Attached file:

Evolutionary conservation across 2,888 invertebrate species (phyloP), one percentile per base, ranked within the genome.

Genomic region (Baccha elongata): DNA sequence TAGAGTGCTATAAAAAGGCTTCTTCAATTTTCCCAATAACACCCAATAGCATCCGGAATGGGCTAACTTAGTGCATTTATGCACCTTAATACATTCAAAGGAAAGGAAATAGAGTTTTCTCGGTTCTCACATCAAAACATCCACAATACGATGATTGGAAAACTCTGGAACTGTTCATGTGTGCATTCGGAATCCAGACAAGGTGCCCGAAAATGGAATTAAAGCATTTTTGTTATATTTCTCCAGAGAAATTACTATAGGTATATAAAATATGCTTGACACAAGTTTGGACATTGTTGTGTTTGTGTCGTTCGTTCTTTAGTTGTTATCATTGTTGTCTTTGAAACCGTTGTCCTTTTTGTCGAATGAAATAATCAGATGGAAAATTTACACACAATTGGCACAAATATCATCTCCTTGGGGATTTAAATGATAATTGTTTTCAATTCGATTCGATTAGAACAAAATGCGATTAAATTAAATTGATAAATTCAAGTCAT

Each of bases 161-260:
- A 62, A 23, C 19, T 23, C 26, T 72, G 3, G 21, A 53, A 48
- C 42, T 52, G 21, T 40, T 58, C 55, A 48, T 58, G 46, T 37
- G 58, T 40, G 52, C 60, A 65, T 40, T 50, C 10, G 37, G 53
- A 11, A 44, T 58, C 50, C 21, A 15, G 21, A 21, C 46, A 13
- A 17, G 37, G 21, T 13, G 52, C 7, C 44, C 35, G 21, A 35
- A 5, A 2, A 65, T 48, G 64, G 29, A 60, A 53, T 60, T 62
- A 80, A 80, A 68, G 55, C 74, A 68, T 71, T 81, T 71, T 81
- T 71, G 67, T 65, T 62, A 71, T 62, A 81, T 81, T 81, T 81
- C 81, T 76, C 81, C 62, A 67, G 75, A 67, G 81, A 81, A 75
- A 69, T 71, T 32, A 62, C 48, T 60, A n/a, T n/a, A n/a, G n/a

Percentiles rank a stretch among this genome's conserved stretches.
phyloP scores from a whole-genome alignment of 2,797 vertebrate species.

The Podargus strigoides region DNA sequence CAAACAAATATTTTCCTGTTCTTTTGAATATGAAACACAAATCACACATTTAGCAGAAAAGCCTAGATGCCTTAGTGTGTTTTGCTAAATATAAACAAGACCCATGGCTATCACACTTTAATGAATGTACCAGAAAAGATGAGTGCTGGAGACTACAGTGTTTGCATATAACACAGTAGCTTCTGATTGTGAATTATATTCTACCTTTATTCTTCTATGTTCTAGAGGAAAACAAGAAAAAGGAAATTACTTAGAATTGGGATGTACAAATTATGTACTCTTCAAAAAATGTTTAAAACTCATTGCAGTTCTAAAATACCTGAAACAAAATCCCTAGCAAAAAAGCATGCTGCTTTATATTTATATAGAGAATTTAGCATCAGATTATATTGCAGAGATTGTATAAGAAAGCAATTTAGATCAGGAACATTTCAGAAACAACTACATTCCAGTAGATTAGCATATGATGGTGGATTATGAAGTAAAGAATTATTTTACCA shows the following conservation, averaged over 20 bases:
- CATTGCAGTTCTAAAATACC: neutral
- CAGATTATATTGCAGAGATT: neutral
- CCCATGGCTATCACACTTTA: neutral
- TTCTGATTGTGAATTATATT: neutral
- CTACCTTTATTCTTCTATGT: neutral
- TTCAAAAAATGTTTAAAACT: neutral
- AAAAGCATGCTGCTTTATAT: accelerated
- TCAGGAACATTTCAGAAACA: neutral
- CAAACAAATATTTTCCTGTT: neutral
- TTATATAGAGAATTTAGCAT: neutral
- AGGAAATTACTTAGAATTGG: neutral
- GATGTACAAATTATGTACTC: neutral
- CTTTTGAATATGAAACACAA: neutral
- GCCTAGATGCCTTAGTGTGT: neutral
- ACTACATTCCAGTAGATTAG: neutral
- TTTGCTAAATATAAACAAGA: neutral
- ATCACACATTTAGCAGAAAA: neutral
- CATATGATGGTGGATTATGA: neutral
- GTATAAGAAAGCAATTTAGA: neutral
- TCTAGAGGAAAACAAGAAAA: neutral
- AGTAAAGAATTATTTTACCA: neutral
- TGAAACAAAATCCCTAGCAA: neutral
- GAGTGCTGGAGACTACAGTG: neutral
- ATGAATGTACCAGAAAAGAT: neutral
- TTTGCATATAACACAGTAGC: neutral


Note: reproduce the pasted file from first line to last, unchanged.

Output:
Evolutionary conservation across 2,888 invertebrate species (phyloP), one percentile per base, ranked within the genome.

Genomic region (Baccha elongata): DNA sequence TAGAGTGCTATAAAAAGGCTTCTTCAATTTTCCCAATAACACCCAATAGCATCCGGAATGGGCTAACTTAGTGCATTTATGCACCTTAATACATTCAAAGGAAAGGAAATAGAGTTTTCTCGGTTCTCACATCAAAACATCCACAATACGATGATTGGAAAACTCTGGAACTGTTCATGTGTGCATTCGGAATCCAGACAAGGTGCCCGAAAATGGAATTAAAGCATTTTTGTTATATTTCTCCAGAGAAATTACTATAGGTATATAAAATATGCTTGACACAAGTTTGGACATTGTTGTGTTTGTGTCGTTCGTTCTTTAGTTGTTATCATTGTTGTCTTTGAAACCGTTGTCCTTTTTGTCGAATGAAATAATCAGATGGAAAATTTACACACAATTGGCACAAATATCATCTCCTTGGGGATTTAAATGATAATTGTTTTCAATTCGATTCGATTAGAACAAAATGCGATTAAATTAAATTGATAAATTCAAGTCAT

Each of bases 161-260:
- A 62, A 23, C 19, T 23, C 26, T 72, G 3, G 21, A 53, A 48
- C 42, T 52, G 21, T 40, T 58, C 55, A 48, T 58, G 46, T 37
- G 58, T 40, G 52, C 60, A 65, T 40, T 50, C 10, G 37, G 53
- A 11, A 44, T 58, C 50, C 21, A 15, G 21, A 21, C 46, A 13
- A 17, G 37, G 21, T 13, G 52, C 7, C 44, C 35, G 21, A 35
- A 5, A 2, A 65, T 48, G 64, G 29, A 60, A 53, T 60, T 62
- A 80, A 80, A 68, G 55, C 74, A 68, T 71, T 81, T 71, T 81
- T 71, G 67, T 65, T 62, A 71, T 62, A 81, T 81, T 81, T 81
- C 81, T 76, C 81, C 62, A 67, G 75, A 67, G 81, A 81, A 75
- A 69, T 71, T 32, A 62, C 48, T 60, A n/a, T n/a, A n/a, G n/a

Percentiles rank a stretch among this genome's conserved stretches.
phyloP scores from a whole-genome alignment of 2,797 vertebrate species.

The Podargus strigoides region DNA sequence CAAACAAATATTTTCCTGTTCTTTTGAATATGAAACACAAATCACACATTTAGCAGAAAAGCCTAGATGCCTTAGTGTGTTTTGCTAAATATAAACAAGACCCATGGCTATCACACTTTAATGAATGTACCAGAAAAGATGAGTGCTGGAGACTACAGTGTTTGCATATAACACAGTAGCTTCTGATTGTGAATTATATTCTACCTTTATTCTTCTATGTTCTAGAGGAAAACAAGAAAAAGGAAATTACTTAGAATTGGGATGTACAAATTATGTACTCTTCAAAAAATGTTTAAAACTCATTGCAGTTCTAAAATACCTGAAACAAAATCCCTAGCAAAAAAGCATGCTGCTTTATATTTATATAGAGAATTTAGCATCAGATTATATTGCAGAGATTGTATAAGAAAGCAATTTAGATCAGGAACATTTCAGAAACAACTACATTCCAGTAGATTAGCATATGATGGTGGATTATGAAGTAAAGAATTATTTTACCA shows the following conservation, averaged over 20 bases:
- CATTGCAGTTCTAAAATACC: neutral
- CAGATTATATTGCAGAGATT: neutral
- CCCATGGCTATCACACTTTA: neutral
- TTCTGATTGTGAATTATATT: neutral
- CTACCTTTATTCTTCTATGT: neutral
- TTCAAAAAATGTTTAAAACT: neutral
- AAAAGCATGCTGCTTTATAT: accelerated
- TCAGGAACATTTCAGAAACA: neutral
- CAAACAAATATTTTCCTGTT: neutral
- TTATATAGAGAATTTAGCAT: neutral
- AGGAAATTACTTAGAATTGG: neutral
- GATGTACAAATTATGTACTC: neutral
- CTTTTGAATATGAAACACAA: neutral
- GCCTAGATGCCTTAGTGTGT: neutral
- ACTACATTCCAGTAGATTAG: neutral
- TTTGCTAAATATAAACAAGA: neutral
- ATCACACATTTAGCAGAAAA: neutral
- CATATGATGGTGGATTATGA: neutral
- GTATAAGAAAGCAATTTAGA: neutral
- TCTAGAGGAAAACAAGAAAA: neutral
- AGTAAAGAATTATTTTACCA: neutral
- TGAAACAAAATCCCTAGCAA: neutral
- GAGTGCTGGAGACTACAGTG: neutral
- ATGAATGTACCAGAAAAGAT: neutral
- TTTGCATATAACACAGTAGC: neutral